The concept that there is a direct relationship between thoughts, feelings and behaviors is not new. This concept underlies many of the psychological interventions practiced in therapy. It is strongly supported by thousands of scientific findings.
What else is known is that more and more people become overly focused on their thoughts (also known as overthinking) paying less attention to equally important feelings and behaviors. One of the biggest psychological traps people fall into is overthinking or over-analyzing. There’s a belief that if we think about something long enough we will identify exactly what’s wrong and solve the problem.
Where did we learn to overthink?
Problem solving is accomplished by resolving everyday troubles and achieving goals. Our problem solving skills serve us well most of the time! Focusing on thinking, or solving problems, often pushes away the feelings (or emotions) related to the situation. Moreover, people often complicate a situation because they spend more time thinking about it than just accepting their feeling(s) about the situation.
For example imagine you experience the loss of a friendship because you and your friend no longer hold the same values and struggle to respect each other’s opinions. Naturally any loss results in feelings of sadness, grief, and in this example some anger. Losing the friendship, even though it was a conscious choice, leaves you feeling sad and angry. However, it is too painful to sit with these feelings and you begin to overthink (or ruminate) about why the friendship ended. You replay in your mind all the statements made by your friend. You overthink in hopes of “finding the reason why it ended.” In reality, you know exactly why the friendship ended. What you’re not doing is acknowledging the sadness and anger, and allowing yourself to fully experience the loss of relationship.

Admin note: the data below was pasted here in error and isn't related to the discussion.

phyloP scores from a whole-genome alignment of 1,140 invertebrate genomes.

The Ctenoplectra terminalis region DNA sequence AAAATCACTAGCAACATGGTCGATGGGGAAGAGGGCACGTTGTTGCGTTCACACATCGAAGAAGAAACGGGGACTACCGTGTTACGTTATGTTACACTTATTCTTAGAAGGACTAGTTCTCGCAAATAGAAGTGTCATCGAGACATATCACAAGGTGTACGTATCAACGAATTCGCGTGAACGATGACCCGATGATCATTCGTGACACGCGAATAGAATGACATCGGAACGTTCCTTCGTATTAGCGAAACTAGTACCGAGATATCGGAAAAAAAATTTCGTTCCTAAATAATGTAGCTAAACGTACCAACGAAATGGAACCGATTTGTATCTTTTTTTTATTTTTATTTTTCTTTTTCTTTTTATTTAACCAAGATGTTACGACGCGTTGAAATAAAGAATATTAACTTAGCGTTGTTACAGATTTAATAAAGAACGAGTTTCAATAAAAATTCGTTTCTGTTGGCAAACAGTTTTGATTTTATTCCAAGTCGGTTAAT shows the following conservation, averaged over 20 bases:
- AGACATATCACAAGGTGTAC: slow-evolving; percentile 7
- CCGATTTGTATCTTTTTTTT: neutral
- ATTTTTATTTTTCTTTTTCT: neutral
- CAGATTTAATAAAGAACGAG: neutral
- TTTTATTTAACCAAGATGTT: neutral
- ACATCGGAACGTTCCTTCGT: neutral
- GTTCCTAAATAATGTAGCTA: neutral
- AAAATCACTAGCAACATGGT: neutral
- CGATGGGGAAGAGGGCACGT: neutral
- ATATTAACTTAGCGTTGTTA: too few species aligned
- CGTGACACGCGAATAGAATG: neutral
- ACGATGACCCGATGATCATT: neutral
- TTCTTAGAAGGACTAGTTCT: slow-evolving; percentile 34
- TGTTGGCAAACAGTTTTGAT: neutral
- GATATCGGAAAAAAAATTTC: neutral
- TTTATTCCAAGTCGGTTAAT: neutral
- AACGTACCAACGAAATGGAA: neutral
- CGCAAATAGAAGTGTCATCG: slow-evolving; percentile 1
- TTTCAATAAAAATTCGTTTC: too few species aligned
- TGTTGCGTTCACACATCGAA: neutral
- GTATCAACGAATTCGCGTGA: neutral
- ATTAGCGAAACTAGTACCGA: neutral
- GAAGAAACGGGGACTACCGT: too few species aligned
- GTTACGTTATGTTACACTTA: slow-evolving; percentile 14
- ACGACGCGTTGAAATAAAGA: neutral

Why is the connection of thoughts, feelings and behavior relevant to being therapy?
Therapy helps people to balance their thinking with their feelings and understanding their behavior. Even those who prefer to problem solve and have a tangible solution to a situation can benefit from focusing on the feelings, or emotions, of a situation. Likewise those who spend a lot of time “stuck” in the emotion can benefit from engaging in a more thoughtful process. Essentially the client works to strengthen the relationship between thoughts and feelings to a more equal type of relationship.
Dr. Erika McElroy
Smooth Rock Psychological Services, LLC